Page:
Dr Anthony Fauci has drawn the ire of Trump because of his perceived willingness to contradict the president.
The United States’s top infectious disease expert Dr Anthony Fauci said that he and his family have required continued security following harassment and death threats from people angry over his guidance on the coronavirus pandemic.
“The unseemingly things that crises bring out in the world, it brings out the best of people and the worst of people, and getting death threats to my family and harassing my daughters to the point where I have to get security – it’s amazing,” Fauci said in an interview on Wednesday with CNN.
“I wouldn’t have imagined in my wildest dreams that people who object to things that are pure public health principles are so set against it and don’t like what you and I say, namely in the world of science, that they actually threaten you,” he added.
Fauci has publicly contradicted President Donald Trump and his advisers on several occasions over the severity of the crisis in the country as well as US plans to reopen schools and the economy – provoking the frustration of a president who sees a resurgent economy as key to winning another four years in office.
In the early days of the coronavirus crisis, Trump was flanked in the White House briefing room by a team of public health experts in a seeming portrait of unity to confront the disease that was ravaging the globe.
But as the crisis has spread to all reaches of the country, with escalating deaths and little sense of an endgame, a chasm has widened between the president and health experts. The result: daily delivery of a mixed message to the public at a moment when coherence is most needed.
“There is a degree of anti-science feeling in this country, and I think it is not just related to science. It’s almost related to authority and a mistrust in authority that spills over,” Fauci said during the interview.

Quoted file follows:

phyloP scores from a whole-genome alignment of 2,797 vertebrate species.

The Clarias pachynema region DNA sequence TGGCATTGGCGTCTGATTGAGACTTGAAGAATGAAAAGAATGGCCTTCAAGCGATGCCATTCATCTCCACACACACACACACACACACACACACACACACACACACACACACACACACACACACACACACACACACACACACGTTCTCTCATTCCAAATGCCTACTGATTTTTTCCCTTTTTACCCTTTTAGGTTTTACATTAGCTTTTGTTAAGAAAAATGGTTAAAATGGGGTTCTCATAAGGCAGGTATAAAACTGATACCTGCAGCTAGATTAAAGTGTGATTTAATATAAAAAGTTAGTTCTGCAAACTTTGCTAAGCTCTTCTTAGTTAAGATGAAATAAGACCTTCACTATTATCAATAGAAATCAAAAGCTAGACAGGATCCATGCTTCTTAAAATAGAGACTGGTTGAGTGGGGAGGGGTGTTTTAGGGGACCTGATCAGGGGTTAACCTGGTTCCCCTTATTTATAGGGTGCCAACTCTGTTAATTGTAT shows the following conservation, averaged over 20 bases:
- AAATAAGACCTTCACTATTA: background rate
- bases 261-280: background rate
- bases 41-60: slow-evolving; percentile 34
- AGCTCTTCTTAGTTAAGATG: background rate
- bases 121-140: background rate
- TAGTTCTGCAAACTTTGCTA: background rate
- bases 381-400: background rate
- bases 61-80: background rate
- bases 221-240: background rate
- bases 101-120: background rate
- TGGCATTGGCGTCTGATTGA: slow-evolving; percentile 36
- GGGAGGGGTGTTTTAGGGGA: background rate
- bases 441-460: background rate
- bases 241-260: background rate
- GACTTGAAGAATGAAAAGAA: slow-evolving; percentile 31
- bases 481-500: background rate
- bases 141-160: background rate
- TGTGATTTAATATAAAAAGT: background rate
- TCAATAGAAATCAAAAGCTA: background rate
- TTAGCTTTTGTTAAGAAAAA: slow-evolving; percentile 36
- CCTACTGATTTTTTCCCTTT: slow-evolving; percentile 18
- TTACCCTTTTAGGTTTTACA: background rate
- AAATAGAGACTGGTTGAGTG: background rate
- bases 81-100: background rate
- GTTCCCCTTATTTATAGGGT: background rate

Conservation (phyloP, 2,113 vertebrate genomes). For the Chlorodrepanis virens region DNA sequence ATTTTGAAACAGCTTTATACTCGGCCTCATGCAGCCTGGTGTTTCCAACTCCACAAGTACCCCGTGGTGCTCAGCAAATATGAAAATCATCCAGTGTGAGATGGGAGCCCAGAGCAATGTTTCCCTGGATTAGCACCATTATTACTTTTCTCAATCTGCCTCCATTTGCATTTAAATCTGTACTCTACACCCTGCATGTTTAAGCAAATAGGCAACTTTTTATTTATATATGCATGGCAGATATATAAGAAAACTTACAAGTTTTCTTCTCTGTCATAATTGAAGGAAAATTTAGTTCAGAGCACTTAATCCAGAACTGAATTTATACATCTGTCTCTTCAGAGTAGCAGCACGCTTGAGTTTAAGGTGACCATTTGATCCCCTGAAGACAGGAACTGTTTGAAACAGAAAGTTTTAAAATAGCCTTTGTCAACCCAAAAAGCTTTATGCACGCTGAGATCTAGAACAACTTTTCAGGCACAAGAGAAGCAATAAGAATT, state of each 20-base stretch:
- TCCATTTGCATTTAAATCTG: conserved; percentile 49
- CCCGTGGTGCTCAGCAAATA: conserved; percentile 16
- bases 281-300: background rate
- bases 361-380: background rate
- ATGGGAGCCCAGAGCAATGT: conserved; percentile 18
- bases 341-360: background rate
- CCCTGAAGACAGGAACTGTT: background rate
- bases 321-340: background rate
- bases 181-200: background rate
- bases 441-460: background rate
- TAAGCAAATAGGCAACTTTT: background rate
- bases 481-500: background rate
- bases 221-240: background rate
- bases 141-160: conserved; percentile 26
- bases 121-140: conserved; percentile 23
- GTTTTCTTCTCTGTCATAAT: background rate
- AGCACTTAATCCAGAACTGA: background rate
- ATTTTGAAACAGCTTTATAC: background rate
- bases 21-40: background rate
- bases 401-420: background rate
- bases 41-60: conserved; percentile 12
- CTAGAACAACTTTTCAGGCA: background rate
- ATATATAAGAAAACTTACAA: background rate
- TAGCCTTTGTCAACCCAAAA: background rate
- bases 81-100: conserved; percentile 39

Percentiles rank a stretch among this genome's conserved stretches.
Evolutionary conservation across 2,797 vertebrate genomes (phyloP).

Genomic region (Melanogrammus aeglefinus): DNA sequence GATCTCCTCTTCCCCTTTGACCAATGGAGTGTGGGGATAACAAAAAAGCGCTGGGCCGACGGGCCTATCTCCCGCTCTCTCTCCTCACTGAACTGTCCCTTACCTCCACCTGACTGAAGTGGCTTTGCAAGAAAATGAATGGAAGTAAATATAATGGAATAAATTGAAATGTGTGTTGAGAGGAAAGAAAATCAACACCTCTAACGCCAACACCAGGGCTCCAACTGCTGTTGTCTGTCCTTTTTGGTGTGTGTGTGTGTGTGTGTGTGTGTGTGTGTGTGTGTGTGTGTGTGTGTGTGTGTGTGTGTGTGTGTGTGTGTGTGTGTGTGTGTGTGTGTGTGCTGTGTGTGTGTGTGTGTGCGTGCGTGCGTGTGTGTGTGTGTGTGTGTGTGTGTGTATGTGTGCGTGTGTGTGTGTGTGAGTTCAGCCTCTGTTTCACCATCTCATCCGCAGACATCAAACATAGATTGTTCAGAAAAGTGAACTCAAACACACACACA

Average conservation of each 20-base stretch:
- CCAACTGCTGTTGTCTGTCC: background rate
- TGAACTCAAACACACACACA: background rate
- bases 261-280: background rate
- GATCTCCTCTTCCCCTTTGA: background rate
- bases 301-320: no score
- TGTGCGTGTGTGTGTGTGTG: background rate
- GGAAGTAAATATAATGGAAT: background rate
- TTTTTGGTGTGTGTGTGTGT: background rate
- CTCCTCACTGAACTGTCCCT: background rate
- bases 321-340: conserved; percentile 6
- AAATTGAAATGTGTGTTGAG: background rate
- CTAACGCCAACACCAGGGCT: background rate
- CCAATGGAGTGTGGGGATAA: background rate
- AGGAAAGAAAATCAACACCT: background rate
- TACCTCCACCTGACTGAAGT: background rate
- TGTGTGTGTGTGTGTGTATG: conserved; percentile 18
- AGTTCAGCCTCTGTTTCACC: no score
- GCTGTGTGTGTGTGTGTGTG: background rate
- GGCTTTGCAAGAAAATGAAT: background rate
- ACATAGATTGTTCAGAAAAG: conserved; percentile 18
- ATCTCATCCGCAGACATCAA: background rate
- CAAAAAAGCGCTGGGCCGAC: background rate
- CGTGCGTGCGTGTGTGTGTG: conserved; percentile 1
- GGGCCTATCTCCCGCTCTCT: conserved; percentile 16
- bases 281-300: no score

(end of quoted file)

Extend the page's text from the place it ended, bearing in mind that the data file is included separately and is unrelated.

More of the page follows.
Trump and his political advisers insist that the US has no rival in its response to the pandemic. They point to the fact that the US has administered more virus tests than any other nation and that the percentage of deaths among those infected is among the lowest.
In an interview with Axios that aired on Monday, but was recorded last week, Trump said of the pandemic in the US, “It’s as under control as much as you can control it.”
But the surge in infections, hospitalisations and deaths tells a different story. And it suggests that the president is increasingly out of step with the federal government’s own medical and public health experts.
The US death toll, which stands at more than 158,000, is expected to accelerate. The latest composite forecast from the US Centers for Disease Control and Prevention projects an average of nearly 1,000 deaths per day through August 22.
Trump has suggested his frustration was spurred by his administration not receiving proper credit for testing so many people or for pushing to replenish the stockpile of ventilators early in the crisis. On Tuesday, he boasted that the US has increased testing capacity by 32,000 percent since March 12 and has “far and away the most testing capacity in the world”.
In early March he declared “anybody that needs a test gets a test”. Yet, in many parts of the country, it can still take a week or longer for patients to receive test results.
His positive self-evaluation gives short shrift to the fact that the US has the world’s fourth-highest per capita virus death rate, according to Johns Hopkins University’s coronavirus resource centre.
In the Axios interview, Trump insisted that the appropriate statistic to judge the virus response was the ratio of deaths to cases. By that metric, the US ranks 14th among the 20 countries most affected by COVID-19. Chile, India, Argentina, Russia, South Africa and Bangladesh all have lower rates of deaths to infections, according to the Johns Hopkins-compiled data.
And on Thursday, Trump said the US could possibly have a coronavirus vaccine before the November election, a far more optimistic forecast than that of health experts.
Fauci on Wednesday said drugmakers will likely have tens of millions of doses of vaccines available in the early part of next year.
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